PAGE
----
6. Internships are well paid! There was a time when internships were largely unpaid or compensated at low levels. However, labor laws and competition for attracting the top talent have made them a great way to get experience while earning some real money in the process. Even better, a successful internship may allow you to get your foot in the door for future job opportunities.

  7. You are on your own. A billionaire probably isn’t going to pay off your student debt. Even if the other 539 billionaires that live in the US decided to make a similar gesture at a commencement this year, that would only cover about 10% of the colleges in the country. Oh, and if you’re counting on an inheritance from your parents, you should know that they are likely to spend it on their own retirement and health care expenses. Uncle Sam probably won’t offer much help either, with Social Security going broke in 2035.

Answer Key

While cheating at school is heavily frowned upon, a few of the following notes scribbled on the back of your hand may be just what a new grad needs to pass some of the tests you will soon face.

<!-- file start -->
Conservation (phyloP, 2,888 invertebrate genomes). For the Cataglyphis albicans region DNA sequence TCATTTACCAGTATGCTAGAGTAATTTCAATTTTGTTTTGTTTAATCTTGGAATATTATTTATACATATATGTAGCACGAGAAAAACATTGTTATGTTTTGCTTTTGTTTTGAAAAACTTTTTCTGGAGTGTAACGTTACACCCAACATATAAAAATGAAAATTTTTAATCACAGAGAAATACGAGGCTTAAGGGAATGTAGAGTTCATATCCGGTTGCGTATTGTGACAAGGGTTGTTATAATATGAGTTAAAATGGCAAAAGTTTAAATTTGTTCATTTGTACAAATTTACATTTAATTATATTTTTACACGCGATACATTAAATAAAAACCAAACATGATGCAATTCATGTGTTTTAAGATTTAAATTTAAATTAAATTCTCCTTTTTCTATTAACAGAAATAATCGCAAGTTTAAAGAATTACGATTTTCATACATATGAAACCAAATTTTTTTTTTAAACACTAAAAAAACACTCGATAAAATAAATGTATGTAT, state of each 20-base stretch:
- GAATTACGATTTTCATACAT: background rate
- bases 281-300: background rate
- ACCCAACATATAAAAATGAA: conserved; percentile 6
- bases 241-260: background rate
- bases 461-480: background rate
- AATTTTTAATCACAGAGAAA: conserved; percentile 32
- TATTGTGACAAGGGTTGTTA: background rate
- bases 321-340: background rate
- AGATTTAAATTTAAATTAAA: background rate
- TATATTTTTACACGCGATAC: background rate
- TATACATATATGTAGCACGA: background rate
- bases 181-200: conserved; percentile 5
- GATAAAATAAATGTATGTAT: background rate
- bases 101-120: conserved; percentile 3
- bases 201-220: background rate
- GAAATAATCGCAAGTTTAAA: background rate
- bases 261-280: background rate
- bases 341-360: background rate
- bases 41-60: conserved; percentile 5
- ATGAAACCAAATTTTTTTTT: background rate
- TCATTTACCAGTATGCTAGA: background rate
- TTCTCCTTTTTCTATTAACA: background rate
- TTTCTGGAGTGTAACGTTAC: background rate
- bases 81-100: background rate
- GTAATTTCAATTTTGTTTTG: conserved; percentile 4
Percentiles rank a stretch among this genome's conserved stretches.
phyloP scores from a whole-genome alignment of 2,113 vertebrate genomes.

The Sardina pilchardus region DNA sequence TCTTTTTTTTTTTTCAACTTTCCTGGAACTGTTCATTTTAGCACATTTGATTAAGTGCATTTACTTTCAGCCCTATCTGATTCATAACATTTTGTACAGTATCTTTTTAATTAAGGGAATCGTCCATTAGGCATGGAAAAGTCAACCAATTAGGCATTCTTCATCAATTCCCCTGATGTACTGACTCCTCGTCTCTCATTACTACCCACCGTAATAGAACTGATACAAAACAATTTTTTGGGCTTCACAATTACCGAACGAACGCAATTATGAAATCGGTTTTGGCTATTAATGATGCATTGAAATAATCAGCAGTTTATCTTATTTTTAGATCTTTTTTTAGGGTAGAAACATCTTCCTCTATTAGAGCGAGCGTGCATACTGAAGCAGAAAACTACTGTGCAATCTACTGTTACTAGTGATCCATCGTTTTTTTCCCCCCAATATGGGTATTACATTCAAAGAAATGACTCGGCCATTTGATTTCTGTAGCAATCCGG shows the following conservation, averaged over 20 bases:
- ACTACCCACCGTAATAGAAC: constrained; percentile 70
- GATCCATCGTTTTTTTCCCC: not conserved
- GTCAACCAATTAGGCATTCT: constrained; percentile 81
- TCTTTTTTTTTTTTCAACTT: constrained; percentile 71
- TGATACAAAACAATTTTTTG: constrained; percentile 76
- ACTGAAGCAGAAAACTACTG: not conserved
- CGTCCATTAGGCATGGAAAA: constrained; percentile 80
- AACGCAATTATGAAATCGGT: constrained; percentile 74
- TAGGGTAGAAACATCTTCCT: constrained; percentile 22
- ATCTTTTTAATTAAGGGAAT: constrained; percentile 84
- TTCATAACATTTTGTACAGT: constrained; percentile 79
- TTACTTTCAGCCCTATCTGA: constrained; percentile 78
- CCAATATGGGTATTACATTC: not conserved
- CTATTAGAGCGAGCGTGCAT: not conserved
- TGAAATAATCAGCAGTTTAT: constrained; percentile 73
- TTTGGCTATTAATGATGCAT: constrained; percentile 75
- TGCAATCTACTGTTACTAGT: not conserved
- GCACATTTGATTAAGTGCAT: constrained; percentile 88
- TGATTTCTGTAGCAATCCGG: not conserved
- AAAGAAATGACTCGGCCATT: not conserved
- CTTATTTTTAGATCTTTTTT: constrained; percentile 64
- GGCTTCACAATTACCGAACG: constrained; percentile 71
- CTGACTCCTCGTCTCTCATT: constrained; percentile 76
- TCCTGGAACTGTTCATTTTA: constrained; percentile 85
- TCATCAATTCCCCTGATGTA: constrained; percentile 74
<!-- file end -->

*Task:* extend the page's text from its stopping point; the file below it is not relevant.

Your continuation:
1. Budget for the unexpected. Track expenses and categorize them as either mandatory (rent, utilities, etc) or discretionary (eating out, fancy coffee, etc). Budget for all the mandatory outlays, a reasonable amount of discretionary, and then add another 10% make room for the unanticipated expenses or occasional splurges. If you don’t wind up needing it, you will be on your way to building a nice emergency fund.          

  2. Stick to your major. A year of college can cost up to $70,000. Undergraduates typically take and pay for an extra semester (15 credit hours), primarily due to changing majors. The sooner you select a major, the sooner you can complete the requirements. But rushing your decision can cost you if you aren't happy with your selection. Talk to an advisor to help form a four-year class plan. Once you've created the plan, meet with your advisor at least once a semester to discuss your progress.